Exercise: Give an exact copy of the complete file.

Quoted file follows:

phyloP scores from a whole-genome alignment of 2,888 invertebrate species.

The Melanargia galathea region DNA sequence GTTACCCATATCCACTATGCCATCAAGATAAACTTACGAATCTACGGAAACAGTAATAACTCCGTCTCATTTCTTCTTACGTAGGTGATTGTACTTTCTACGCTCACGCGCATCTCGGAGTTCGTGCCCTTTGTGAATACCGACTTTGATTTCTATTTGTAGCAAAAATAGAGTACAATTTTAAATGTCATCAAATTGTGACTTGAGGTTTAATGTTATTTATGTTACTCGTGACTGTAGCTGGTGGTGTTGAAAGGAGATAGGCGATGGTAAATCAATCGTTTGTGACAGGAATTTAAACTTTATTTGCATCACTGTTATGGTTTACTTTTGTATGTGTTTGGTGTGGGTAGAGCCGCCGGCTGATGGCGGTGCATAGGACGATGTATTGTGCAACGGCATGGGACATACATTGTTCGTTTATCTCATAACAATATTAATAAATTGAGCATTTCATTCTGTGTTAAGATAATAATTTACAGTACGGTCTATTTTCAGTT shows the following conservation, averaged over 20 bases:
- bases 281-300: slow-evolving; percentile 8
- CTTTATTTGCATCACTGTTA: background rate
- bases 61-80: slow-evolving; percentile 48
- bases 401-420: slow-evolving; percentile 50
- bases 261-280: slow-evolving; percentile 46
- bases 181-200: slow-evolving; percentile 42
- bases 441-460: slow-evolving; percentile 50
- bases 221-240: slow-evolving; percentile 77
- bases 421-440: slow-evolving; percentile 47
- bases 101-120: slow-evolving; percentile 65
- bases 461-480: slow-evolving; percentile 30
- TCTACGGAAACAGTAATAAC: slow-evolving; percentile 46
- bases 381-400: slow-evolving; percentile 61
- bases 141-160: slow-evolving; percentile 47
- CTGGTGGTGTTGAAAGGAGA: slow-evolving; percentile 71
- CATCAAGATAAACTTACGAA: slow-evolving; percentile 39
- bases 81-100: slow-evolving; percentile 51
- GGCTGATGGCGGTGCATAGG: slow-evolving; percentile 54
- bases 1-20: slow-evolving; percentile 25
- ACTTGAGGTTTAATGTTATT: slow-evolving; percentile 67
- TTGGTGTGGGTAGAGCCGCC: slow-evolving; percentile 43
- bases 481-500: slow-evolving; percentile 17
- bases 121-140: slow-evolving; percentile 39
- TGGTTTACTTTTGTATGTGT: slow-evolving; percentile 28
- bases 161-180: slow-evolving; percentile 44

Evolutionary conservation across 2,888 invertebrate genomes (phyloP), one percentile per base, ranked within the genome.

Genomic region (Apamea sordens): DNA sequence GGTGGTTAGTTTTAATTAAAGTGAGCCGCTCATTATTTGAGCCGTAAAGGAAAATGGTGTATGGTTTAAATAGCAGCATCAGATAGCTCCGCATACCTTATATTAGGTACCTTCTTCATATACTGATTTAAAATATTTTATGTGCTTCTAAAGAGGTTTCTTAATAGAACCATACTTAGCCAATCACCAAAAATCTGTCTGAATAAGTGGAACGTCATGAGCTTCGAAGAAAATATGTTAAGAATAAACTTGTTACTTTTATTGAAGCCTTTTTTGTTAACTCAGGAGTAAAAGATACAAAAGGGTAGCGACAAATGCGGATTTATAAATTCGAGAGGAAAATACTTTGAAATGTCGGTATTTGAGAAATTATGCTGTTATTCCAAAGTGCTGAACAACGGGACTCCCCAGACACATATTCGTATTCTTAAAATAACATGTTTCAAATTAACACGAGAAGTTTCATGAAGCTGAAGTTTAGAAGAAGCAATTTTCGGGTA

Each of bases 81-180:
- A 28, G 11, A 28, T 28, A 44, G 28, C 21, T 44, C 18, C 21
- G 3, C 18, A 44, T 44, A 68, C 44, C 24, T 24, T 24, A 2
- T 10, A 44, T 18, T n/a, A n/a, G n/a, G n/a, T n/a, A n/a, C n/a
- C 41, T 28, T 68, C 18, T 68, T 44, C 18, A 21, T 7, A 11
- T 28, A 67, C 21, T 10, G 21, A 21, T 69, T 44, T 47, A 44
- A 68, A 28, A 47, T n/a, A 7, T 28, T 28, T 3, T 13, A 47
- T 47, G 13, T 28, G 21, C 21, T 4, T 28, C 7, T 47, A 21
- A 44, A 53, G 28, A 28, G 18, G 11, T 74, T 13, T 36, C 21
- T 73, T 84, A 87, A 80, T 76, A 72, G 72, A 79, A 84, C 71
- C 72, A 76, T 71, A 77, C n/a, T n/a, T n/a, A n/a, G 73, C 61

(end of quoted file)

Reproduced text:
phyloP scores from a whole-genome alignment of 2,888 invertebrate species.

The Melanargia galathea region DNA sequence GTTACCCATATCCACTATGCCATCAAGATAAACTTACGAATCTACGGAAACAGTAATAACTCCGTCTCATTTCTTCTTACGTAGGTGATTGTACTTTCTACGCTCACGCGCATCTCGGAGTTCGTGCCCTTTGTGAATACCGACTTTGATTTCTATTTGTAGCAAAAATAGAGTACAATTTTAAATGTCATCAAATTGTGACTTGAGGTTTAATGTTATTTATGTTACTCGTGACTGTAGCTGGTGGTGTTGAAAGGAGATAGGCGATGGTAAATCAATCGTTTGTGACAGGAATTTAAACTTTATTTGCATCACTGTTATGGTTTACTTTTGTATGTGTTTGGTGTGGGTAGAGCCGCCGGCTGATGGCGGTGCATAGGACGATGTATTGTGCAACGGCATGGGACATACATTGTTCGTTTATCTCATAACAATATTAATAAATTGAGCATTTCATTCTGTGTTAAGATAATAATTTACAGTACGGTCTATTTTCAGTT shows the following conservation, averaged over 20 bases:
- bases 281-300: slow-evolving; percentile 8
- CTTTATTTGCATCACTGTTA: background rate
- bases 61-80: slow-evolving; percentile 48
- bases 401-420: slow-evolving; percentile 50
- bases 261-280: slow-evolving; percentile 46
- bases 181-200: slow-evolving; percentile 42
- bases 441-460: slow-evolving; percentile 50
- bases 221-240: slow-evolving; percentile 77
- bases 421-440: slow-evolving; percentile 47
- bases 101-120: slow-evolving; percentile 65
- bases 461-480: slow-evolving; percentile 30
- TCTACGGAAACAGTAATAAC: slow-evolving; percentile 46
- bases 381-400: slow-evolving; percentile 61
- bases 141-160: slow-evolving; percentile 47
- CTGGTGGTGTTGAAAGGAGA: slow-evolving; percentile 71
- CATCAAGATAAACTTACGAA: slow-evolving; percentile 39
- bases 81-100: slow-evolving; percentile 51
- GGCTGATGGCGGTGCATAGG: slow-evolving; percentile 54
- bases 1-20: slow-evolving; percentile 25
- ACTTGAGGTTTAATGTTATT: slow-evolving; percentile 67
- TTGGTGTGGGTAGAGCCGCC: slow-evolving; percentile 43
- bases 481-500: slow-evolving; percentile 17
- bases 121-140: slow-evolving; percentile 39
- TGGTTTACTTTTGTATGTGT: slow-evolving; percentile 28
- bases 161-180: slow-evolving; percentile 44

Evolutionary conservation across 2,888 invertebrate genomes (phyloP), one percentile per base, ranked within the genome.

Genomic region (Apamea sordens): DNA sequence GGTGGTTAGTTTTAATTAAAGTGAGCCGCTCATTATTTGAGCCGTAAAGGAAAATGGTGTATGGTTTAAATAGCAGCATCAGATAGCTCCGCATACCTTATATTAGGTACCTTCTTCATATACTGATTTAAAATATTTTATGTGCTTCTAAAGAGGTTTCTTAATAGAACCATACTTAGCCAATCACCAAAAATCTGTCTGAATAAGTGGAACGTCATGAGCTTCGAAGAAAATATGTTAAGAATAAACTTGTTACTTTTATTGAAGCCTTTTTTGTTAACTCAGGAGTAAAAGATACAAAAGGGTAGCGACAAATGCGGATTTATAAATTCGAGAGGAAAATACTTTGAAATGTCGGTATTTGAGAAATTATGCTGTTATTCCAAAGTGCTGAACAACGGGACTCCCCAGACACATATTCGTATTCTTAAAATAACATGTTTCAAATTAACACGAGAAGTTTCATGAAGCTGAAGTTTAGAAGAAGCAATTTTCGGGTA

Each of bases 81-180:
- A 28, G 11, A 28, T 28, A 44, G 28, C 21, T 44, C 18, C 21
- G 3, C 18, A 44, T 44, A 68, C 44, C 24, T 24, T 24, A 2
- T 10, A 44, T 18, T n/a, A n/a, G n/a, G n/a, T n/a, A n/a, C n/a
- C 41, T 28, T 68, C 18, T 68, T 44, C 18, A 21, T 7, A 11
- T 28, A 67, C 21, T 10, G 21, A 21, T 69, T 44, T 47, A 44
- A 68, A 28, A 47, T n/a, A 7, T 28, T 28, T 3, T 13, A 47
- T 47, G 13, T 28, G 21, C 21, T 4, T 28, C 7, T 47, A 21
- A 44, A 53, G 28, A 28, G 18, G 11, T 74, T 13, T 36, C 21
- T 73, T 84, A 87, A 80, T 76, A 72, G 72, A 79, A 84, C 71
- C 72, A 76, T 71, A 77, C n/a, T n/a, T n/a, A n/a, G 73, C 61